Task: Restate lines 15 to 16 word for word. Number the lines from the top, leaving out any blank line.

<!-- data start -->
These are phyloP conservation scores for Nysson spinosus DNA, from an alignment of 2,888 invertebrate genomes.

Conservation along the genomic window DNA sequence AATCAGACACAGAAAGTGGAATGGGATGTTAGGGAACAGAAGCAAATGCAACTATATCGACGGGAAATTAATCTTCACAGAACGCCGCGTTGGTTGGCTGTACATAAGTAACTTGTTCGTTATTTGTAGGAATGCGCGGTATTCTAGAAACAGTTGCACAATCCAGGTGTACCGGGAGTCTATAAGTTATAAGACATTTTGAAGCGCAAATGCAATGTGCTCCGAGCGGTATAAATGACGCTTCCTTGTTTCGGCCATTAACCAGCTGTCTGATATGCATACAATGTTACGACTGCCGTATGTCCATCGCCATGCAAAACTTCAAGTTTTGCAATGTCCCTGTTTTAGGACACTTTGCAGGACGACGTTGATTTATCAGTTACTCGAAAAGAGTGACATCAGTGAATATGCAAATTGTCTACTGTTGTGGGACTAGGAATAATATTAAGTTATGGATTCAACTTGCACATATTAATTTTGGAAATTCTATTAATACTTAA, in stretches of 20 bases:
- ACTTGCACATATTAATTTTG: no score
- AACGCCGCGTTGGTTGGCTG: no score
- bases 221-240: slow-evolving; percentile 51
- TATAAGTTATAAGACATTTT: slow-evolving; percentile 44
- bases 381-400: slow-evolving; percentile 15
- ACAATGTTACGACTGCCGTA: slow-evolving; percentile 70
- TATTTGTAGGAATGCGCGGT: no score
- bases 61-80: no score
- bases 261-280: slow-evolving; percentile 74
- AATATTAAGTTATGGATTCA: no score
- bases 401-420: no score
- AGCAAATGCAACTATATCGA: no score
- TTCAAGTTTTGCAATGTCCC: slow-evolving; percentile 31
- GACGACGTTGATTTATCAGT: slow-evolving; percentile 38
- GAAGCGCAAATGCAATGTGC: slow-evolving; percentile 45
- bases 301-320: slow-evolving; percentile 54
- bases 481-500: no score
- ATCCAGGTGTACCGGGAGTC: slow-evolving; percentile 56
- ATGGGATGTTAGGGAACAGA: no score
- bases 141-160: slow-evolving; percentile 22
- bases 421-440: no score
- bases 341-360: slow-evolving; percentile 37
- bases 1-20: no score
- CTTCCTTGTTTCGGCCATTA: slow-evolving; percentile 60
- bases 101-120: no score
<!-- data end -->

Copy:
- TTCAAGTTTTGCAATGTCCC: slow-evolving; percentile 31
- GACGACGTTGATTTATCAGT: slow-evolving; percentile 38